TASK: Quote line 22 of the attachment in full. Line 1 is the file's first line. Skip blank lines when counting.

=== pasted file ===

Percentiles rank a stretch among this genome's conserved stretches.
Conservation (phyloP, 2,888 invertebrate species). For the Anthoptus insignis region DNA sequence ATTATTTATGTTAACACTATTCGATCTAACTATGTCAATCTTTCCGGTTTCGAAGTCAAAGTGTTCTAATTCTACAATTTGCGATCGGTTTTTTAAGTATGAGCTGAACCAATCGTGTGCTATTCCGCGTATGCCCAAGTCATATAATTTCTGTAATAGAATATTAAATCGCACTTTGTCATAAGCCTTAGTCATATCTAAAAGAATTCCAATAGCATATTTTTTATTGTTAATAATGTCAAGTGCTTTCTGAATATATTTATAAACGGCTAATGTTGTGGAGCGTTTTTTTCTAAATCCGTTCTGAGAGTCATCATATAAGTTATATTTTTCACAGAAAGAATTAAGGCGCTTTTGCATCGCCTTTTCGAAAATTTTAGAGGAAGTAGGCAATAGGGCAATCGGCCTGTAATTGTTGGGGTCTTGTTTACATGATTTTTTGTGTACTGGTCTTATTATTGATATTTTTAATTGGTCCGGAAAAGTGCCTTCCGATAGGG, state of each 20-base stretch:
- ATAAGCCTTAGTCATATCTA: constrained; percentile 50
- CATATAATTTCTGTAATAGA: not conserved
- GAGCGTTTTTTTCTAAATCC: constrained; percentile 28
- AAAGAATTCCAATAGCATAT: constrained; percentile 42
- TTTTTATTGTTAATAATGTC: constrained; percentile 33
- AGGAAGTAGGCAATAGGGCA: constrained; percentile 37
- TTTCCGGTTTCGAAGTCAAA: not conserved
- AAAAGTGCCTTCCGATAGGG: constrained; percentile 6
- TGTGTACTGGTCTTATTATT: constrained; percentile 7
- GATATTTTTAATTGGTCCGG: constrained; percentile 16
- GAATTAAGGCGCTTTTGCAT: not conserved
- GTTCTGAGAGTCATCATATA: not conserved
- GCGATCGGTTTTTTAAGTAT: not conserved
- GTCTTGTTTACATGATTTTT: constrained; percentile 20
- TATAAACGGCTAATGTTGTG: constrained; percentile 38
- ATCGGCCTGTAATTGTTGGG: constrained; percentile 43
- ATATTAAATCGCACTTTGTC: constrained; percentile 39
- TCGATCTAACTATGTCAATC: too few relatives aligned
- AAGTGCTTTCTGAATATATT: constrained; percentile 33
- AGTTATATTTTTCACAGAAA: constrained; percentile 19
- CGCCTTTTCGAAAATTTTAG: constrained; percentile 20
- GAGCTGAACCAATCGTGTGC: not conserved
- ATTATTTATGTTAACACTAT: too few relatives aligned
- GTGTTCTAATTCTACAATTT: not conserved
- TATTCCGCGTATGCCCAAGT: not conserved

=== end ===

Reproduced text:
- AGTTATATTTTTCACAGAAA: constrained; percentile 19